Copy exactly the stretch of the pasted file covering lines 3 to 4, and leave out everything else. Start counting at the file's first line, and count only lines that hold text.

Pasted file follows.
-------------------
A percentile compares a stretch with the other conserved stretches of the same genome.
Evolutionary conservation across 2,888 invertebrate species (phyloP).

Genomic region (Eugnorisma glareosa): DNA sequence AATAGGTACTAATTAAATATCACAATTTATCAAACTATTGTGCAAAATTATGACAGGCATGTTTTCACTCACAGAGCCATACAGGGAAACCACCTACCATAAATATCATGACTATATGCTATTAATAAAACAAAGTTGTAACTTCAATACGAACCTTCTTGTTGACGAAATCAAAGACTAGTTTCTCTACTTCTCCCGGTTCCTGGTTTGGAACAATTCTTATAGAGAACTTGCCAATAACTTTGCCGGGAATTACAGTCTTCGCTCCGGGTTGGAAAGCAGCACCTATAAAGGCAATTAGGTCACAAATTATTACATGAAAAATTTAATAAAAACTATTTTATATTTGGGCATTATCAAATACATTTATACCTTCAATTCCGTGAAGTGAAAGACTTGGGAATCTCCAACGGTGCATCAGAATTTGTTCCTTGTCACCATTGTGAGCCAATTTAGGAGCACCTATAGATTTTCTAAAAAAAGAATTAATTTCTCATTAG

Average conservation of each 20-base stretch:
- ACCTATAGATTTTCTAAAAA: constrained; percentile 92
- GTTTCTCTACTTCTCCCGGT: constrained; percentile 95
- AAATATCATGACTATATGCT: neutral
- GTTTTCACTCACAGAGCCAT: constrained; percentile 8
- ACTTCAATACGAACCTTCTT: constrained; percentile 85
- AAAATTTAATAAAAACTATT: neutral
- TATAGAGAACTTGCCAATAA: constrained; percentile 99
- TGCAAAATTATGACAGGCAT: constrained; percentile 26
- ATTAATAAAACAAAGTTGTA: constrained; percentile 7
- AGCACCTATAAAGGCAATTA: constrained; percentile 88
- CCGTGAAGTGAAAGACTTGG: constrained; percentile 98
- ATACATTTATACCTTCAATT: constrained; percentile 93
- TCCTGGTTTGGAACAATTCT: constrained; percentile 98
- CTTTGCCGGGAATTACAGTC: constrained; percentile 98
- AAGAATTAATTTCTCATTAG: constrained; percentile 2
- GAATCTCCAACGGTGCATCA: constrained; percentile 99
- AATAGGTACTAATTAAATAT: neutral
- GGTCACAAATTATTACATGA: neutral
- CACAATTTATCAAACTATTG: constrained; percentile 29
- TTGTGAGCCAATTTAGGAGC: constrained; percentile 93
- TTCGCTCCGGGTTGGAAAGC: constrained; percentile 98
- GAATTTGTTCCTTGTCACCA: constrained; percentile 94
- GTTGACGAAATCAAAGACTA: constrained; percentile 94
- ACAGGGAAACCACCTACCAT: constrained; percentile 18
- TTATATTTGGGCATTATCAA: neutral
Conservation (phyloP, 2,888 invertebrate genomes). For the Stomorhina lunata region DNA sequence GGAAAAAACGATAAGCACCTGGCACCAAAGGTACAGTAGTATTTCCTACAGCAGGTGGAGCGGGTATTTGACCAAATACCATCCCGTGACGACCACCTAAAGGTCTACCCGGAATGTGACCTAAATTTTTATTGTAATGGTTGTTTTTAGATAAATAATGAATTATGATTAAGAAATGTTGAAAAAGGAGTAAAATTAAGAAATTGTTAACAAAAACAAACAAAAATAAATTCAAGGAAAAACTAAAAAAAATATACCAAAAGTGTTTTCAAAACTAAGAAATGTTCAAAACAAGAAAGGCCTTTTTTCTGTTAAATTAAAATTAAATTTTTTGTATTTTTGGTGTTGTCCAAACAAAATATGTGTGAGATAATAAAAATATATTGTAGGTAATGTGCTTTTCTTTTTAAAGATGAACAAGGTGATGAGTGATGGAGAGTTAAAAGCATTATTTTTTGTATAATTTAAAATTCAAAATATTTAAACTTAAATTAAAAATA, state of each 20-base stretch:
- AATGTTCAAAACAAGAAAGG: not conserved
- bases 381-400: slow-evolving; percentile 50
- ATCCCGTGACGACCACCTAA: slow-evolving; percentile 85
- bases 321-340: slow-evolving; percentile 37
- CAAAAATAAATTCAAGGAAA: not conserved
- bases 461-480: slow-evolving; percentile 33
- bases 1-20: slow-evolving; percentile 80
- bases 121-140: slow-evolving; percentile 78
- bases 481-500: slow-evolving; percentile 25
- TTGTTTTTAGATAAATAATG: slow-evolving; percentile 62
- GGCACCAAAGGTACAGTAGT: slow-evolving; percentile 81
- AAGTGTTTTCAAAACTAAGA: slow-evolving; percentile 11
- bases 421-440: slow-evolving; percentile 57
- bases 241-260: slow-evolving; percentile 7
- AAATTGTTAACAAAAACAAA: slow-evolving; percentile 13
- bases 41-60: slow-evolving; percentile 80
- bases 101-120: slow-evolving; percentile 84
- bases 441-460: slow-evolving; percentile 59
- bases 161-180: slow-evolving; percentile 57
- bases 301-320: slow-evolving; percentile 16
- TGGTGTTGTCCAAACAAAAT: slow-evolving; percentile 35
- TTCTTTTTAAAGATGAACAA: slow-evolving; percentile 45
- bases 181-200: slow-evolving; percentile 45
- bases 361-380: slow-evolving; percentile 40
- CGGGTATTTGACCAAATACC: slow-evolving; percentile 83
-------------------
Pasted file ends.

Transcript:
Genomic region (Eugnorisma glareosa): DNA sequence AATAGGTACTAATTAAATATCACAATTTATCAAACTATTGTGCAAAATTATGACAGGCATGTTTTCACTCACAGAGCCATACAGGGAAACCACCTACCATAAATATCATGACTATATGCTATTAATAAAACAAAGTTGTAACTTCAATACGAACCTTCTTGTTGACGAAATCAAAGACTAGTTTCTCTACTTCTCCCGGTTCCTGGTTTGGAACAATTCTTATAGAGAACTTGCCAATAACTTTGCCGGGAATTACAGTCTTCGCTCCGGGTTGGAAAGCAGCACCTATAAAGGCAATTAGGTCACAAATTATTACATGAAAAATTTAATAAAAACTATTTTATATTTGGGCATTATCAAATACATTTATACCTTCAATTCCGTGAAGTGAAAGACTTGGGAATCTCCAACGGTGCATCAGAATTTGTTCCTTGTCACCATTGTGAGCCAATTTAGGAGCACCTATAGATTTTCTAAAAAAAGAATTAATTTCTCATTAG

Average conservation of each 20-base stretch: